- Associated Press - Tuesday, January 12, 2016

DETROIT (AP) - The latest on a teacher “sick-out” that has closed some Detroit public schools as teachers complain about rodents and other issues at the buildings (all times local):

12:25 p.m.

Detroit Mayor Mike Duggan says he saw a dead mouse, cold children wearing coats in classrooms and a warped gym floor during a morning tour of some of the city’s public schools.

Duggan toured the buildings on Tuesday. He says the condition of Detroit’s schools is a “mixed bag” with some buildings in good shape. But he says teachers who have complained about mold, rodents and other workplace issues have legitimate concerns.

More than 20 schools were closed Tuesday due to a sick-out by teachers. The district didn’t immediately know how many students were forced to stay home. The district serves about 46,000 students in 100 schools.

Duggan visited the schools with city inspectors. The mayor doesn’t control the school system but says he can order building improvements. He’s promising a plan by Wednesday.


8 a.m.

Many Detroit schools are closed again because of an absence of teachers, although the number has dropped.

The district reported at least 22 closings Tuesday, compared to more than 60 Monday. The so-called sick-out started last week with a handful of schools.

Teachers are upset over class sizes, pay, the condition of buildings and a plan by Gov. Rick Snyder to deal with millions of debt by creating a new district.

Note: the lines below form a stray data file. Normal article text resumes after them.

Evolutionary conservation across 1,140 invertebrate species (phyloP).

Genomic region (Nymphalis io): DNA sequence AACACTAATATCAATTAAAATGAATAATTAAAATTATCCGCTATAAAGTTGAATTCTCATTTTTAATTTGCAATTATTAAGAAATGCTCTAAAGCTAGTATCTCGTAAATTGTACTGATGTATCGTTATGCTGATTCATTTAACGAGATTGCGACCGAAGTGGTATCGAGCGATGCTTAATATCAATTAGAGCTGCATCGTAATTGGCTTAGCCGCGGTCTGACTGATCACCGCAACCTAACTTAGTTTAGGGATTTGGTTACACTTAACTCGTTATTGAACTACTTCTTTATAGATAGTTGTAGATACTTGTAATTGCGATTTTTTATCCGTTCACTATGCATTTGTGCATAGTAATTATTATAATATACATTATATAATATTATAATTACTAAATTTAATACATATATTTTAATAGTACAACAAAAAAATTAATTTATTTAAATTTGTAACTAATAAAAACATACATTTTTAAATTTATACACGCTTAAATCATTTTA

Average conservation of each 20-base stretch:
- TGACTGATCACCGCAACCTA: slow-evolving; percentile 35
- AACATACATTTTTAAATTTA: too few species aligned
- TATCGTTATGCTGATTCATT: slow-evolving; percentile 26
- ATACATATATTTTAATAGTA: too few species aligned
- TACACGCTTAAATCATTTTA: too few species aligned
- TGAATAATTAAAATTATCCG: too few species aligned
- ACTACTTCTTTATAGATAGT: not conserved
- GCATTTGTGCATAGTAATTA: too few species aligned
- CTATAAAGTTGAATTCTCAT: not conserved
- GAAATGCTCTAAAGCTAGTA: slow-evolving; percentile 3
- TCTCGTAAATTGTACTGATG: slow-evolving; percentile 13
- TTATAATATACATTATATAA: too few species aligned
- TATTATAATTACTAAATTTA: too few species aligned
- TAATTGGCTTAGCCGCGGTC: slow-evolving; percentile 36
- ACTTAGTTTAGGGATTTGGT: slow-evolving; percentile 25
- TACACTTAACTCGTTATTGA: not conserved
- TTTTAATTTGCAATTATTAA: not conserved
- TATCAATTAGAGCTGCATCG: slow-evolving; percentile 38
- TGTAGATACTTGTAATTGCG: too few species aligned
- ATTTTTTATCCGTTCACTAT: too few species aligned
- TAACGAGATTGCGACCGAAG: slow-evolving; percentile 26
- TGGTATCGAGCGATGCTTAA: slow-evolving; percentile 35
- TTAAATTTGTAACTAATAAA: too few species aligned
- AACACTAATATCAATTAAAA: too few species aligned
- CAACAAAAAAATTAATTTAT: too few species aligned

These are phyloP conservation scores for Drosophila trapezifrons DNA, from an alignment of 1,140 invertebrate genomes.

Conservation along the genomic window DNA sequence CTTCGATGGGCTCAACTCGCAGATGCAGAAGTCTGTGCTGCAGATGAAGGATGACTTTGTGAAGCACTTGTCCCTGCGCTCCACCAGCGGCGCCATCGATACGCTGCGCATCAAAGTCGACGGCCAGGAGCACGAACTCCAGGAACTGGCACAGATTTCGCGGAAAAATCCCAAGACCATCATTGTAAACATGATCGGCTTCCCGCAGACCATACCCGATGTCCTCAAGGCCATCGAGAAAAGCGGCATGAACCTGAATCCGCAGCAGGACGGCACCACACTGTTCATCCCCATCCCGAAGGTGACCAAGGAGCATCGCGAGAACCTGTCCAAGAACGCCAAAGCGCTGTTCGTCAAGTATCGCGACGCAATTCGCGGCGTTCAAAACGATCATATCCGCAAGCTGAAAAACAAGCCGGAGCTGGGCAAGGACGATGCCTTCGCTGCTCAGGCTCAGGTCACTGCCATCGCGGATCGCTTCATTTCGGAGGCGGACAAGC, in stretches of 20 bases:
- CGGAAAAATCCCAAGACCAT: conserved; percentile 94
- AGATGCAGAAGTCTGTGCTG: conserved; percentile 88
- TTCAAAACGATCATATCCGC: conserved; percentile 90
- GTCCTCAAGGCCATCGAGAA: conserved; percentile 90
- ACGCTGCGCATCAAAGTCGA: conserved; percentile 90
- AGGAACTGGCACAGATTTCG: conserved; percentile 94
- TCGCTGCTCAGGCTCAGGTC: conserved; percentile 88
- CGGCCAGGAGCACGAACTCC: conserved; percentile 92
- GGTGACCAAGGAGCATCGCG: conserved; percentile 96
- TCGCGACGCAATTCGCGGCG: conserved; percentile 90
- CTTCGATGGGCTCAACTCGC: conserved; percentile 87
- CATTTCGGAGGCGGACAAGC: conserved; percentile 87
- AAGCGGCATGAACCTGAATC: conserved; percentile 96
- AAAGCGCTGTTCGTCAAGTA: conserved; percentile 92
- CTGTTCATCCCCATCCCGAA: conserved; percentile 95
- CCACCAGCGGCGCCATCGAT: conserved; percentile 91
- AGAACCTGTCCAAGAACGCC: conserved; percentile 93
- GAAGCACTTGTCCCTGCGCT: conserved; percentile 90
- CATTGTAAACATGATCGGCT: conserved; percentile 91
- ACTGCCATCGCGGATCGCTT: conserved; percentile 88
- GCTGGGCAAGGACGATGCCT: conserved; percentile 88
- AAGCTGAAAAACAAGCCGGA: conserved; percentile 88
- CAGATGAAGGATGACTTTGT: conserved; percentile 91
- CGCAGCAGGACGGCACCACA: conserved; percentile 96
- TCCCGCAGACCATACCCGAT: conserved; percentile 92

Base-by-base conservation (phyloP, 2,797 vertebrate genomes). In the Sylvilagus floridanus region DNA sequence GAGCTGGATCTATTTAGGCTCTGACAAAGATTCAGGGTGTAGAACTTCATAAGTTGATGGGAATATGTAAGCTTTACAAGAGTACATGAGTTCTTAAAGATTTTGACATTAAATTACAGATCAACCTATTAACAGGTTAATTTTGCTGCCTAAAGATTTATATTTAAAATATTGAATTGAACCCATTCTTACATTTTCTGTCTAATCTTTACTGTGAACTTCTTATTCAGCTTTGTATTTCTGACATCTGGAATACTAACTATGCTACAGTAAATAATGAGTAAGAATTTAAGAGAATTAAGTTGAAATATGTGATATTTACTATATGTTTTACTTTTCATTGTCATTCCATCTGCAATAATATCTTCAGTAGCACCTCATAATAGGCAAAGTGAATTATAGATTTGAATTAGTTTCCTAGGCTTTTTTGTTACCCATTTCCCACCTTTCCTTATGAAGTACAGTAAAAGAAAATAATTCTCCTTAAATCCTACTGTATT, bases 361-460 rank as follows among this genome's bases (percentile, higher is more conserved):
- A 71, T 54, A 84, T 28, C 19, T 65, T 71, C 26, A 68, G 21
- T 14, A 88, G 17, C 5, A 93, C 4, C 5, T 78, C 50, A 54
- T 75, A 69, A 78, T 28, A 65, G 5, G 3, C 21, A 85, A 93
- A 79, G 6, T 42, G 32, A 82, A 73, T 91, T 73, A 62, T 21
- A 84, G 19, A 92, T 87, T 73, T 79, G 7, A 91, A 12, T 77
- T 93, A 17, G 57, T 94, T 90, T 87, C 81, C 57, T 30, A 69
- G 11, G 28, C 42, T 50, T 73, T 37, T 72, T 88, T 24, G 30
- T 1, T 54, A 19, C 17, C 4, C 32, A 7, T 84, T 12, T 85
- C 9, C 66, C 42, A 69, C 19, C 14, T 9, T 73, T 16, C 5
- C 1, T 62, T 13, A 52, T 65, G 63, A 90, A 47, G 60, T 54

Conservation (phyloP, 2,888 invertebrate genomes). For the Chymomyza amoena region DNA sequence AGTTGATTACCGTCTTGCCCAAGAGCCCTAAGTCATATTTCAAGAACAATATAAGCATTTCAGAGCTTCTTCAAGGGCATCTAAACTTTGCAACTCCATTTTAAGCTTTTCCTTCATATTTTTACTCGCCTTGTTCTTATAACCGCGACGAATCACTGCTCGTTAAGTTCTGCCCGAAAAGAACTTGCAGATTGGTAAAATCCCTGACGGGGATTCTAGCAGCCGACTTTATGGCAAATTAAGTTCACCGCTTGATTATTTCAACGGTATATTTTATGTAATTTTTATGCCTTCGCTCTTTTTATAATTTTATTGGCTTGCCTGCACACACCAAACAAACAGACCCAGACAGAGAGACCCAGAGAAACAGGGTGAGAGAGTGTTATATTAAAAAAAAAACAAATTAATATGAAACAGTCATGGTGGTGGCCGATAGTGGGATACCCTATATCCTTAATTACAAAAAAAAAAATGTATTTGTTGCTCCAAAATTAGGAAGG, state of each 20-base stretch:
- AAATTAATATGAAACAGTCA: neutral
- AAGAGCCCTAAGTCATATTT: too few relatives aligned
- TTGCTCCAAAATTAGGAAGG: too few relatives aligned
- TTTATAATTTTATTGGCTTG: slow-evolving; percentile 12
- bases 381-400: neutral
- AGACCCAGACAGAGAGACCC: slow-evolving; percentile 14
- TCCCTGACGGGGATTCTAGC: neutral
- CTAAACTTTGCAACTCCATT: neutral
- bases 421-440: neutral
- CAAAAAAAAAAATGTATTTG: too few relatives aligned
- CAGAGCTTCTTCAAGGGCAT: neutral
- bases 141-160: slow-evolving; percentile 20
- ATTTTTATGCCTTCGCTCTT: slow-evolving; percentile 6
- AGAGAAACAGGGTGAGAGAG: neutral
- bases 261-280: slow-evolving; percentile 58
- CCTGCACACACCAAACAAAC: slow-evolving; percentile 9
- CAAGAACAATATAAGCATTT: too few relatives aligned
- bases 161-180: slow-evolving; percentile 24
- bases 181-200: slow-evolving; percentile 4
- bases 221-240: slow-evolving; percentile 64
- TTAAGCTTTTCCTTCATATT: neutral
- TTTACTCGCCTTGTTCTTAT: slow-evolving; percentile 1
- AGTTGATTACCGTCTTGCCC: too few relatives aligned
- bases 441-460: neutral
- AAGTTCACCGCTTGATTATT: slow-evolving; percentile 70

At a rally Monday, teacher Theresa Williams held a sign that said, “I have 39 first-graders in my classroom.”

There are 100 schools in the district.


1 a.m.

Detroit Mayor Mike Duggan plans to tour some public school buildings following complaints by a teachers union about rodent infestations and mold.

Duggan says in a statement that based on what is found during Tuesday’s tour, “the city of Detroit will take whatever enforcement action is necessary to make sure all Detroit public schools are compliant with all health and building codes.”

The complaints by the Detroit Federation of Teachers followed a wave of absences by teachers that forced the financially troubled district to close 64 schools Monday. The teachers union is not part of the so-called sick-outs.

Teachers have undertaken the sick-outs to protest their pay and call for smaller class sizes, among other things.

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